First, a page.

The army decided instead of granting him 1-A-O status to reassign him to rear detachment, a state side administrative position.  Shortly after, Mehl-Laituri’s captain called him into his office.  The captain believed Mehl-Laituri had made up his whole CO application to get out of deployment.  The captain ordered him not to return to Alpha company and Mehl-Laituri was discharged from the army with an “adjustment disorder.”

Soon after Mehl-Laituri’s unit deployed without him.  He later found out that about a dozen of the members of his unit had died, leaving him with survivor’s guilt.

He decided that since he could not serve as a noncombatant conscientious objector to apply to go with a Christian Peacemaker Team (CPT) to Palestine.  He struggled here as he saw himself in the Israeli Defense Forces present there.  The experiences there helped stretch him and face his violent past.  He also began speaking at peace conferences and went to live with an intentional community in Camden, NJ, which at the time was the most violent city in America.  These experiences also tested his commitment to pacifism.

During a question and answer session after a screening of the documentary The Ground Truth at The Simple Way in Philadelphia, Mehl-Laituri was asked, “What can people do to support service members?”  Through this encounter, Melh-Laituri and some others started Centurian’s Guild, whose mission is to “protect and defend prospective, current, and former service members while bearing true faith and allegiance to God” (167).  Mehl-Lautiri though notes that “Centurian’s Guild is not the answer; it is just the beginning” (167).  Churches need to discern “where church ends and state begins, and when our duty to God trumps our obedience to country” (168).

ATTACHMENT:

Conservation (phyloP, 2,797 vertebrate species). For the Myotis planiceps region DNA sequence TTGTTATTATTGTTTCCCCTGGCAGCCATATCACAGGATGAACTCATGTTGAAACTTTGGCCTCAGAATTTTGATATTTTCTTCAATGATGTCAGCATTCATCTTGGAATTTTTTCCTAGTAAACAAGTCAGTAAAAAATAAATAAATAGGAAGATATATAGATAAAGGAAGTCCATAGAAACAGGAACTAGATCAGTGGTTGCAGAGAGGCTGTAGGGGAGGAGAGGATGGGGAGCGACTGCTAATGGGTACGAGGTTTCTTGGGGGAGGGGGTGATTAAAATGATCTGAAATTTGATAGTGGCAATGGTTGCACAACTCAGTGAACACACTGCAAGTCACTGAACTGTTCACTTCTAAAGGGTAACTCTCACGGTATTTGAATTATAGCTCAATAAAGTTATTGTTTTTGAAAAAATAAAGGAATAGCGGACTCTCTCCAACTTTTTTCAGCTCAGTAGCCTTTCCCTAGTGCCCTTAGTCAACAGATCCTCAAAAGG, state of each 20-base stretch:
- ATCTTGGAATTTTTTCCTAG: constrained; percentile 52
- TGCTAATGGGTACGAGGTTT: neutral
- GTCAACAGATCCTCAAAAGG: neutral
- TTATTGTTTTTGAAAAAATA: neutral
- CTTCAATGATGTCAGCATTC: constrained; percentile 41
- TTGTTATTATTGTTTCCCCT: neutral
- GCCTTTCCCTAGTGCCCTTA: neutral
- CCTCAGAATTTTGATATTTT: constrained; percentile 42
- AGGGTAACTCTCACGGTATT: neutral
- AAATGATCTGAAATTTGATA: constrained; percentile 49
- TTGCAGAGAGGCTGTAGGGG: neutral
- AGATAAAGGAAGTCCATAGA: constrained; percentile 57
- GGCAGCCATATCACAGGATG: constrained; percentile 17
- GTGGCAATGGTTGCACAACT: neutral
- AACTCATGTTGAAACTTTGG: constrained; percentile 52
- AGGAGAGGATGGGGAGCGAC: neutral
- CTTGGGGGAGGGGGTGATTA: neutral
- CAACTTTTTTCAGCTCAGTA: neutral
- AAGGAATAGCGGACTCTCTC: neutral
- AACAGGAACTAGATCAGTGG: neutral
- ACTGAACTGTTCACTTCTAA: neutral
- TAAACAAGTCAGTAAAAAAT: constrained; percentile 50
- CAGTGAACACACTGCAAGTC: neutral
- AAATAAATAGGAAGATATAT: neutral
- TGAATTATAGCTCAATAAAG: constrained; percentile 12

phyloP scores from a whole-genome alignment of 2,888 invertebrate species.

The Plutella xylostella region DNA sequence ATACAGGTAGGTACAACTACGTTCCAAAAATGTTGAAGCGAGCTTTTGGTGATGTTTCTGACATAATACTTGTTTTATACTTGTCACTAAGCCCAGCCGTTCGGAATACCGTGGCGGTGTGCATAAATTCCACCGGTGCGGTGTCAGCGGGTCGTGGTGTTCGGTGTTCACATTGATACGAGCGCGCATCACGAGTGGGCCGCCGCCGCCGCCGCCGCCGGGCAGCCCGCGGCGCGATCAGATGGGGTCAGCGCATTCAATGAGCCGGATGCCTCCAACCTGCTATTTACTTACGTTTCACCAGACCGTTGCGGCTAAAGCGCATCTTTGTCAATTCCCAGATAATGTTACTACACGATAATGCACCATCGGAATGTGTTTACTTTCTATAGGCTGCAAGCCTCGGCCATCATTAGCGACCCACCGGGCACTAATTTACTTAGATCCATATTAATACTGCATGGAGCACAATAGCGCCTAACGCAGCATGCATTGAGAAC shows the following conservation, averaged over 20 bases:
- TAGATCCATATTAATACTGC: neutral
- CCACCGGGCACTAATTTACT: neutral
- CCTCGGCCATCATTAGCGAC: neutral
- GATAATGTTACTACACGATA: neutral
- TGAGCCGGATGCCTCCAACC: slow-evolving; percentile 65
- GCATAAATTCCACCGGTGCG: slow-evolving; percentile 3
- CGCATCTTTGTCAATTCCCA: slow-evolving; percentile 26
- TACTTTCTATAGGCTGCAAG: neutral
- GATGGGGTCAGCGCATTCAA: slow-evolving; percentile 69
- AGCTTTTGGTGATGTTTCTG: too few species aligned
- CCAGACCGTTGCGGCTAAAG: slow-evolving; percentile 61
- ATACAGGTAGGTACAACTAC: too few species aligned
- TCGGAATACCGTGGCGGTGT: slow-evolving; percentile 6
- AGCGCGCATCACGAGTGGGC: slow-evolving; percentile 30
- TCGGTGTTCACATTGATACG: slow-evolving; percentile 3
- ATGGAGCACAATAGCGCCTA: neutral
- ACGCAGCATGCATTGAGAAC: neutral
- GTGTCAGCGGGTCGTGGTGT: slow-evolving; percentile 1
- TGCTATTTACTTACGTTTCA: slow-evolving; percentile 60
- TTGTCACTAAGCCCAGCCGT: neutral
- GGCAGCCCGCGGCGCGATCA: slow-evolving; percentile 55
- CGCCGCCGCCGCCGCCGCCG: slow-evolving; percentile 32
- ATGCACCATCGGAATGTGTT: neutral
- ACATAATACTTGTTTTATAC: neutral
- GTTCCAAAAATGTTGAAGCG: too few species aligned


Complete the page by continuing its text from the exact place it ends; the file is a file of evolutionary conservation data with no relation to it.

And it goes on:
Later Mehl-Laituri was invited by Shane Claiborne to go on a trip to Rutba, Iraq with him, some members of CPT, and a videographer (for more on Rutba see Shane Claiborne’s The Irresistable Revolution or Iraq Journal 2003, or Greg Barrett’s The Gospel of Rutba).  The trip forced him to face his violent past even further, but also helped bring him again to redemption.  He notes, “If not confronted, PTSD and moral injury can destroy lives and erode relationships” (175).

The work closes with five appendices like “Soldiers in the New Testmanent” and “Conscientious Objector Application.”

In Mehl-Laituri’s powerful confession, Christians devoted to pacifism are challenged to not simplistically demonize those who have or do carry the sword.  He reminds readers of the PTSD that effects many veterans and the high suicide rates present.  The work is a powerful challenge to the church to care for those who have experienced the hell of war and seek some healing and restoration in their lives and their relationships.  He may also help some Christians who have different views concerning violence to better understand those committed to nonviolence, rather than seeing them as cowards or anti-Americans.

Logan Mehl-Laituri also provides many helpful resources, from documentaries to articles and books, for those interested in studying further topics like the US’s involvement in war and training methods, veterans affairs, and conscientious objection.  This book is challenging while written at an accessible level.  It would thus benefit readers with a variety of positions on war and peace.


Shaun C. Brown is Associate Minister of Youth at Central Holston Christian Church in Bristol, TN, where he lives with his cats Tonks and Lupin.


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C. Christopher Smith is the founding editor of The Englewood Review of Books. He is also author of a number of books, including most recently How the Body of Christ Talks: Recovering the Practice of Conversation in the Church (Brazos Press, 2019). Connect with him online at: C-Christopher-Smith.com